31. Hi Tanya….thank you for the kind words about GIVE ME A COWBOY! I’m so glad you enjoyed the stories. We had a fun time writing those. I hope you like this new antho even better. 🙂

    Yes, I remember seeing pictures of dead people in coffins. That is very weird. I can’t imagine why anyone would want a picture under those circumstances. So strange. And yes, a child’s hearse would be very sad. Children sometimes didn’t live long back then. Just a fact of the times.

  32. Hi Charlene….glad you enjoyed my blog. The ones about new book releases are my favorites. I’m sure you’re right about why girls married young and had their babies. Most didn’t have long. It was pretty rare for someone to live to their 60’s or 70’s. And life was so hard it tremendously aged a person.

  33. Love your story, Linda. What a different idea, having your heroine be an undertaker. I have a friend whose lost his father in an accident when he was nine. He can remember the casket lying in the living room while people came by (not a good memory).
    The winner of your book will be one lucky reader!

  34. Hi Jeanne S….how sad about your grandfather dying so young. It must’ve really scarred your dad. No wonder he had such a hard time with flowers in your home. I’ll bet those smells were awful. The heat of the South would’ve made it unbearable. I’m glad we’ve abandoned the practice of laying out the deceased in the home.

    I’ve added your name to the drawing for a book. I wish you all the best.

  35. Linda, great book.

    My mother said when her grandmother (who lived with her as a child) died she was laid out at home and buried within 24 hours.

    I kind of like that idea.

    The whole embalming, casket, vault thing seems weird to me. Why are we trying to preserve bodies this way? Gives me the creeps. I’d sorta like to be wrapped up in a blanket and allowed to do that whole dust to dust, ashes to ashes thing. Let my remains fertilize some grass.

    I know a lady who said she’s already given her final wishes to be NOT embalmed and buried right away. If family wants to gather and they can’t in time, they can have a service with her already planted.

  36. Hi Elizabeth, glad my story in TEXAS RANGER sounds like something you’d like. I like to give my heroines unusual occupations when I can. I think it adds depth to a story.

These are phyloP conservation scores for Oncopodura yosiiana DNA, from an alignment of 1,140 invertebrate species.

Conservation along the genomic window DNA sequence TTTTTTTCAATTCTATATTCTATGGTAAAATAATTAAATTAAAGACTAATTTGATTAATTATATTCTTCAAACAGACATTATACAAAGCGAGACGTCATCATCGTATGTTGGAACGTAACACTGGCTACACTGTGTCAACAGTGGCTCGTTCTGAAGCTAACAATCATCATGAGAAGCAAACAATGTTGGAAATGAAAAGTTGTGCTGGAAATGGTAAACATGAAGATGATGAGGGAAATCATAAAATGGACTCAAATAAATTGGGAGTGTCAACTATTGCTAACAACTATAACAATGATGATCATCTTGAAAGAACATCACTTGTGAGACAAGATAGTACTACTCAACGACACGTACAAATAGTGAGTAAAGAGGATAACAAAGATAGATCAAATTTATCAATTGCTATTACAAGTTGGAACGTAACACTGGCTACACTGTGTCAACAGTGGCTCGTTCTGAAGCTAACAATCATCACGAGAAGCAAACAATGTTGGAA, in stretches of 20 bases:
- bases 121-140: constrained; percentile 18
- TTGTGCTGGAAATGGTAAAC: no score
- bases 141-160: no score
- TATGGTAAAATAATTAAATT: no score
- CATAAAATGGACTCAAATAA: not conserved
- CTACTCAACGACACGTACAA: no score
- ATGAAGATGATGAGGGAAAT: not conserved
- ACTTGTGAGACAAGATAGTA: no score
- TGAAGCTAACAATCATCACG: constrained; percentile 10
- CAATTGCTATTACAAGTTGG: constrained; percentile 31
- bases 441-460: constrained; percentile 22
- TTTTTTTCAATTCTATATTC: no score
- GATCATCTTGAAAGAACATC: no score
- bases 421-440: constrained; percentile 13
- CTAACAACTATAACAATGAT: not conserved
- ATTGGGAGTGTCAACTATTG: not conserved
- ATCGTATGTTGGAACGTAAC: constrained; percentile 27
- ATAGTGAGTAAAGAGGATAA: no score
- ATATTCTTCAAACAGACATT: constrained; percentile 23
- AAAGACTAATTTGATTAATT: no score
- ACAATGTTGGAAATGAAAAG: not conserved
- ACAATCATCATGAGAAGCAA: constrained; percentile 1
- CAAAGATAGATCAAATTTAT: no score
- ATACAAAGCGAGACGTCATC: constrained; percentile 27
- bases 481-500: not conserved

Yes, I can imagine how scary it would be for a child to have to deal with having a casket in the house. I’ve never seen it and don’t especially want to either. But I think back in the past it was pretty normal. No one thought much of it. Except children of course. Bet that gave your friend nightmares.

  37. Hi Vicki….I’m glad you’re already intrigued with Texanna. That’s a good sign. She is a very strong character. I can’t believe it’s already release time. Wow, where has time gone?

  38. Hi Mary….I’ve heard of a quite a few people who don’t want the embalming, casket and everything so you’re not alone. But, I’m thinking there’s a law against just laying someone in the ground and covering them up. The government has to help out the funeral homes most likely. But folks in the old west had the right idea.

  39. The first thing that hit me in your blog was the average age was 37. My father died 9 months ago yesterday and today he would have been 93! I remember my mother telling me stories about how they would lay their relatives out in the parlor when she was just a little girl. Your book sounds like a winner.

  40. Hi, Linda,

    The story sounds wonderful, and I love the fact your heroine is an undertaker!

    I love westerns, and I can’t wait for GIVE ME A TEXAS RANGER. 🙂

  41. When I was a kid I can remember our relatives having the body at their house and having people over for dinner. Someone would sit up with the body and I always used to ask my mom why they did that, it wasn’t going anywhere. To this day I still hate funerals. I know this was all a ritual thing with my mothers family, I just thought it was weird.

  42. Hi Judy An….thanks for dropping by to check out my blog. Yes, the life expectancy for that time period really floored me too. The age of 37 now is just getting started good. Those were really hard times in the 1800’s. Bet they didn’t take many things for granted.

    Bless your heart! I’m so sorry about your dad. It hasn’t been long at all and I’m sure it still seems like yesterday. I wish you long days of peace of comfort.

  43. Hi Karen W….I’ve entered your name in the drawing. Good luck!

    Hi Linda H….it’s so difficult for children to understand about life and death and to have to deal with a deceased person in the house would be extremely trying. No wonder you hate funerals. I’m glad we do things differently now. I’ve entered you in the drawing. Good luck!

  44. What a great new story, Linda–I’m thrilled to hear about your anthology! I loved the previous ones, and can’t wait for this! Life certainly was pretty challenging on many levels in the old West–in many ways I’m thankful to live in the time that I do!